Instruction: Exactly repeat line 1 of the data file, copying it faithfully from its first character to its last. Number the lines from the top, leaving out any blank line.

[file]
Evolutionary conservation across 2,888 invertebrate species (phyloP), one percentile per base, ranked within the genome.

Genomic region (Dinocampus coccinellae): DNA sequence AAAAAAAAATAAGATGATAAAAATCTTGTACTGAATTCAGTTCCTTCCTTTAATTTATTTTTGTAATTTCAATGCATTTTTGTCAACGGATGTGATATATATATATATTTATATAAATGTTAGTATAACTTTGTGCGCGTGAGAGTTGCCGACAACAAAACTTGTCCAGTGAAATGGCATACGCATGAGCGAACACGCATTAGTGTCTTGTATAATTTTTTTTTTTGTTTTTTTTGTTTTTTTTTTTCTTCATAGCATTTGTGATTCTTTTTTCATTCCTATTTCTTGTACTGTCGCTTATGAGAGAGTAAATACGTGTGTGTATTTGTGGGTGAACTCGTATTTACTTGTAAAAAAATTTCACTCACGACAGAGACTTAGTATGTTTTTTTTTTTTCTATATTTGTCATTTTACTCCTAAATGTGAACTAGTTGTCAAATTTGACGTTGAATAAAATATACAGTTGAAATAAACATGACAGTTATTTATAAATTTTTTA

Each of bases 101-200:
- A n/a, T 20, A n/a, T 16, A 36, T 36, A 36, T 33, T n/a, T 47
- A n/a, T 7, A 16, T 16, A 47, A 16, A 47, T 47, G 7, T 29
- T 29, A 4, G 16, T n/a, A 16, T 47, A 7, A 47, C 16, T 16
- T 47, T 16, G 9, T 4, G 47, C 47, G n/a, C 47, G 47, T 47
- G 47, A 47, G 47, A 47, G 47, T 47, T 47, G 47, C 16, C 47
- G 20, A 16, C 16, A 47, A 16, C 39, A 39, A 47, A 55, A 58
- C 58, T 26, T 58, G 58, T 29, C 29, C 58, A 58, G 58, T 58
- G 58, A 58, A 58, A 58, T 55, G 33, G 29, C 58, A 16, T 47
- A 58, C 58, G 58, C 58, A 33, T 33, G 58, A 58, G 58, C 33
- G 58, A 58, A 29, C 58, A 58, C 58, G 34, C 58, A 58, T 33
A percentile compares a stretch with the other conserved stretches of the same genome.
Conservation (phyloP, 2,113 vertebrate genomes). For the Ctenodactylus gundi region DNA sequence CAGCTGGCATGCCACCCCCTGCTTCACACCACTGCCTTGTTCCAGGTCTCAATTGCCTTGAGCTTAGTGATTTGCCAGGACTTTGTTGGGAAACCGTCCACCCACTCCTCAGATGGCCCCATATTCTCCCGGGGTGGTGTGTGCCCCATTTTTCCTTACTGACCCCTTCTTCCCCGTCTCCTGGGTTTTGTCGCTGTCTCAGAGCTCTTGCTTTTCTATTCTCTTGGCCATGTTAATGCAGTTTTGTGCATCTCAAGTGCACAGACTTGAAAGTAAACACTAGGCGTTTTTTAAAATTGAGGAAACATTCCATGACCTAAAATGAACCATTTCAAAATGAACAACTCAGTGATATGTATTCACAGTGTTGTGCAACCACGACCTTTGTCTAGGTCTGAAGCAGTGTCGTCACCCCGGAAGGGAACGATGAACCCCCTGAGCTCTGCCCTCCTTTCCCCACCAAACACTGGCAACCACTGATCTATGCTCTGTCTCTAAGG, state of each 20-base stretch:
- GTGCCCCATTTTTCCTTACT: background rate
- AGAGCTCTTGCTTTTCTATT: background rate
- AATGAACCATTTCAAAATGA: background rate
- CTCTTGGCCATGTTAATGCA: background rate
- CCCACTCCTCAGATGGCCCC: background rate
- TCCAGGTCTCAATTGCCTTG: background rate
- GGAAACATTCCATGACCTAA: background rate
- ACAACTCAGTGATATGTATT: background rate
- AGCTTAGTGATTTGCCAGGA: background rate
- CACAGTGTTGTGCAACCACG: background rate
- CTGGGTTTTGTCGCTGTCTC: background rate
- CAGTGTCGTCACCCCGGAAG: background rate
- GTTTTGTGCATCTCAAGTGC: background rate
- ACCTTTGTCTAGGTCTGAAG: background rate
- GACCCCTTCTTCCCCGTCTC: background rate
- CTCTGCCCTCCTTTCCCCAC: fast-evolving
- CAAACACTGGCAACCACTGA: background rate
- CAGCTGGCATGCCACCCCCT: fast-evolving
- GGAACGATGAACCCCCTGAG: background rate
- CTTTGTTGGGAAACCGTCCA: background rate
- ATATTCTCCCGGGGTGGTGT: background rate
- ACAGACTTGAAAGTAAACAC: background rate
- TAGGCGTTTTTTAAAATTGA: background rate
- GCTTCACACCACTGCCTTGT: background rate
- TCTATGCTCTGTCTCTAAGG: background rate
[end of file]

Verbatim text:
Evolutionary conservation across 2,888 invertebrate species (phyloP), one percentile per base, ranked within the genome.